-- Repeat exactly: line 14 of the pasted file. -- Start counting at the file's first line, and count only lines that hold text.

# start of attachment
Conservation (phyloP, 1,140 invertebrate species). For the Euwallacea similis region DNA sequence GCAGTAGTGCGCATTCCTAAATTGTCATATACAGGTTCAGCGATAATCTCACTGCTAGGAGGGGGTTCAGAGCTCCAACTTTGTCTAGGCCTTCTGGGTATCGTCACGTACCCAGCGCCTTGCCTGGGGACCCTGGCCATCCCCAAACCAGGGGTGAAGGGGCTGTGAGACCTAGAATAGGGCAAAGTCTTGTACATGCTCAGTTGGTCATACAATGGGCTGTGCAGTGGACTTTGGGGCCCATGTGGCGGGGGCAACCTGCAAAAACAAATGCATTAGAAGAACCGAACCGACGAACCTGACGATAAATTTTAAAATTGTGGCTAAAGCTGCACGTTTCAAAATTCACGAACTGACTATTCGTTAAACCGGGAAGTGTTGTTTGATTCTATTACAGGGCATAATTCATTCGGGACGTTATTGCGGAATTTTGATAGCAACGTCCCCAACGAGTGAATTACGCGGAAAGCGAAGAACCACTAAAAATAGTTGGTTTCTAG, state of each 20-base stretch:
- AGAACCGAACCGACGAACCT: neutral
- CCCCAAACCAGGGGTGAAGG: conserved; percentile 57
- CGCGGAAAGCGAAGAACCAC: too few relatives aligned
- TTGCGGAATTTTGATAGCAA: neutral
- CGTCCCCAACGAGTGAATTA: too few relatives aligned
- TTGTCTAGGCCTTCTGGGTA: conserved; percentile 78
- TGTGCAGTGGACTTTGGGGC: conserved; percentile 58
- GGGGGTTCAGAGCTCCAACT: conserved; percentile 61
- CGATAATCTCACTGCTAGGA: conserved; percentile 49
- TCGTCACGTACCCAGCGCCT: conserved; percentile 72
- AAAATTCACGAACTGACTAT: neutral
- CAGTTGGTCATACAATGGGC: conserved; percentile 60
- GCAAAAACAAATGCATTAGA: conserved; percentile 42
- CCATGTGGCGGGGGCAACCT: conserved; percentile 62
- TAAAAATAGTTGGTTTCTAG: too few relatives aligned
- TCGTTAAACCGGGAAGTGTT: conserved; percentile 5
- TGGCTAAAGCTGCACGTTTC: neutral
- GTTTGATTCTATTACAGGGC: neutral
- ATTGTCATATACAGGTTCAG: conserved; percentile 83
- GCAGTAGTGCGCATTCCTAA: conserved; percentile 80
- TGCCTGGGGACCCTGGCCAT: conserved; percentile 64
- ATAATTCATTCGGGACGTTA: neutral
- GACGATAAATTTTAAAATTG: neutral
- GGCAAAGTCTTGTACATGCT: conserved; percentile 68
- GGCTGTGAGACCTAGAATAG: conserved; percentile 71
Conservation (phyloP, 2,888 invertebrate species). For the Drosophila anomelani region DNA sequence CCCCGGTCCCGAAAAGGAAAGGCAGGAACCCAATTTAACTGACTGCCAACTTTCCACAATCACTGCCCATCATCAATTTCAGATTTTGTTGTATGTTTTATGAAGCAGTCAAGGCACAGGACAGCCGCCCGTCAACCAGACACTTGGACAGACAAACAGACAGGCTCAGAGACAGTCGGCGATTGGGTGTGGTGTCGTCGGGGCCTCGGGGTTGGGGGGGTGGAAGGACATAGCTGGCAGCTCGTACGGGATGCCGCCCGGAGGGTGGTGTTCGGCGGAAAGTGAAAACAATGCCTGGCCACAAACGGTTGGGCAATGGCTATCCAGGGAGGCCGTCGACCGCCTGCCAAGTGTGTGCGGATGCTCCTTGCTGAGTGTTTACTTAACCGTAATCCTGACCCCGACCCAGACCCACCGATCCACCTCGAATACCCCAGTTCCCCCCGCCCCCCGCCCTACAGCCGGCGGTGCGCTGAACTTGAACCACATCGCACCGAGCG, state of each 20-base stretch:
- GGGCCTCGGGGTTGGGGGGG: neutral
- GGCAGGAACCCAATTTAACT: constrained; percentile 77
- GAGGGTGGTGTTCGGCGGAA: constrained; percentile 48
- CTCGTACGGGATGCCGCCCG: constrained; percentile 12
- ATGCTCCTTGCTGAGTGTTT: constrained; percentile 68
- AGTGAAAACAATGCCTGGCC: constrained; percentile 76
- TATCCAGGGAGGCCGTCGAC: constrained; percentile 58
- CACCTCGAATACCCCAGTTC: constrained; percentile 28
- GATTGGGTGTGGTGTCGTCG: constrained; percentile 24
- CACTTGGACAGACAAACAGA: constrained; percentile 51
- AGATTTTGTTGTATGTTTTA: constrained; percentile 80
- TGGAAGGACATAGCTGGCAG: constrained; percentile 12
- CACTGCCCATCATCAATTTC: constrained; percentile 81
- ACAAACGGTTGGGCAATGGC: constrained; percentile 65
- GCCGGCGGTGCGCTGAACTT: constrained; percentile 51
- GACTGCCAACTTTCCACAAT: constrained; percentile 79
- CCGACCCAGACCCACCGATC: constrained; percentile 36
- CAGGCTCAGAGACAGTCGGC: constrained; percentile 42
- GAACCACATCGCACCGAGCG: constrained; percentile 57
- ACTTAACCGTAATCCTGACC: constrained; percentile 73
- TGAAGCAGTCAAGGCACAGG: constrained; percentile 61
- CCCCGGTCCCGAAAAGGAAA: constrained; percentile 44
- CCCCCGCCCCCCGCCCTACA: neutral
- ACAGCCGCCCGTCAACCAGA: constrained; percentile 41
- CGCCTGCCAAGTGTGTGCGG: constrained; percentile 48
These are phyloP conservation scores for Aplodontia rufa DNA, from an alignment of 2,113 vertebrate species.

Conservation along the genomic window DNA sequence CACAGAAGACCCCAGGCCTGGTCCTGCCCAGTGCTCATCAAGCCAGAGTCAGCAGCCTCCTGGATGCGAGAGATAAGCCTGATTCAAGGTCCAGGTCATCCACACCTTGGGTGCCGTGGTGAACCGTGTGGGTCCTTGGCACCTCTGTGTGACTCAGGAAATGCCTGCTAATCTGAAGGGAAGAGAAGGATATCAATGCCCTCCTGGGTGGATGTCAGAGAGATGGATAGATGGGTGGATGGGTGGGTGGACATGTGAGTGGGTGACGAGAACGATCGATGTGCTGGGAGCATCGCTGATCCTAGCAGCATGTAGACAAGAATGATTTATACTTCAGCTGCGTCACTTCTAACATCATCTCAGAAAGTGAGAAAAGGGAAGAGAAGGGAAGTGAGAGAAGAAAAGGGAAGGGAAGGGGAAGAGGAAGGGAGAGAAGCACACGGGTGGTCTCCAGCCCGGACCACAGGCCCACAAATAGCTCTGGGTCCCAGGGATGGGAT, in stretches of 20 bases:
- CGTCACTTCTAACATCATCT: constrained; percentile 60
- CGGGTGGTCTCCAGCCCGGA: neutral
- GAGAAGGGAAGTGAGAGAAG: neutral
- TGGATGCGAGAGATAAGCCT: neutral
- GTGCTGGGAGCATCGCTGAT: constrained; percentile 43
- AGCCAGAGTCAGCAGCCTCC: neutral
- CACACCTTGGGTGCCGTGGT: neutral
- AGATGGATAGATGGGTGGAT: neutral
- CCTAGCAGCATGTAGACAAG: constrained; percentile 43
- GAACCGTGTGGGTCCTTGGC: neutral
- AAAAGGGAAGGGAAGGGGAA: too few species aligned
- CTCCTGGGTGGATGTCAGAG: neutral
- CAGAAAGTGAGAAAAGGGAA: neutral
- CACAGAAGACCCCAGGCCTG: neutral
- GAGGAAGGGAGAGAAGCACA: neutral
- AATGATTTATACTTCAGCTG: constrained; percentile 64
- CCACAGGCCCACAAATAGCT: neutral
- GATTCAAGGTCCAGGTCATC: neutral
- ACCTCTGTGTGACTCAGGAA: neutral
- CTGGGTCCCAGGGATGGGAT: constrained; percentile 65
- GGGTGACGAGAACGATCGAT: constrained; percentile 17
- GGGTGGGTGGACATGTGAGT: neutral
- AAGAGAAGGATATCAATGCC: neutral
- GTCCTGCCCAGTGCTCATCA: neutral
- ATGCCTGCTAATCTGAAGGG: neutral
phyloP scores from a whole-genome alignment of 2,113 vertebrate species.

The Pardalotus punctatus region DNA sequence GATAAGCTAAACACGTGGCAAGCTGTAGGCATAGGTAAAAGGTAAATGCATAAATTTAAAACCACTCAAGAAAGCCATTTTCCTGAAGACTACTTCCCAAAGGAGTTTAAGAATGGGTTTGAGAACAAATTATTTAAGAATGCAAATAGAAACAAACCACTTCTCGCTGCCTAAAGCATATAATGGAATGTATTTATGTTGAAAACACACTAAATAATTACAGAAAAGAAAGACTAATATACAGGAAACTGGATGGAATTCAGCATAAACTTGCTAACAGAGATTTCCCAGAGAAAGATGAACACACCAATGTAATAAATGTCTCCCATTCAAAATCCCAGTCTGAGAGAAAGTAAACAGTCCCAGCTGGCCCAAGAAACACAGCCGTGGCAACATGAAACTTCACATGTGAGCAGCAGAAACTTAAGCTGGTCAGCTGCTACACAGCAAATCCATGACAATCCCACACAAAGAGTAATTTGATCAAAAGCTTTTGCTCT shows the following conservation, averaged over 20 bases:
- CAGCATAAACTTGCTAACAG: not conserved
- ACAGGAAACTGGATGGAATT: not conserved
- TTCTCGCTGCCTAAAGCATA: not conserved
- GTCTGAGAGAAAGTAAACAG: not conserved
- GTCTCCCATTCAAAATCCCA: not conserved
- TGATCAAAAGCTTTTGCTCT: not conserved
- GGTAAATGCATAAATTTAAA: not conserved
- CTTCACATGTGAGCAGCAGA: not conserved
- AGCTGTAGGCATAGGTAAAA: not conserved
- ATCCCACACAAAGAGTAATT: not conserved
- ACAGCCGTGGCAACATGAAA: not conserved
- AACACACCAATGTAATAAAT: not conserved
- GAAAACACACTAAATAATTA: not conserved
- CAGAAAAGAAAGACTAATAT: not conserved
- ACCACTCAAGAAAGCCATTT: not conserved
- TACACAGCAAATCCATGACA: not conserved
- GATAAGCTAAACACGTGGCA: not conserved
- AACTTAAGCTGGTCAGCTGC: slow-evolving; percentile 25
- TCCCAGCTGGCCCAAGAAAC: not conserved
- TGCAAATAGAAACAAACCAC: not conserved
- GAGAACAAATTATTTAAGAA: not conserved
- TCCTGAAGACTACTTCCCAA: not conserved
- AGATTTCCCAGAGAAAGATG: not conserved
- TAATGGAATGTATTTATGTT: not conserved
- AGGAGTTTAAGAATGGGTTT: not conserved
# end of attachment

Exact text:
- GCAAAAACAAATGCATTAGA: conserved; percentile 42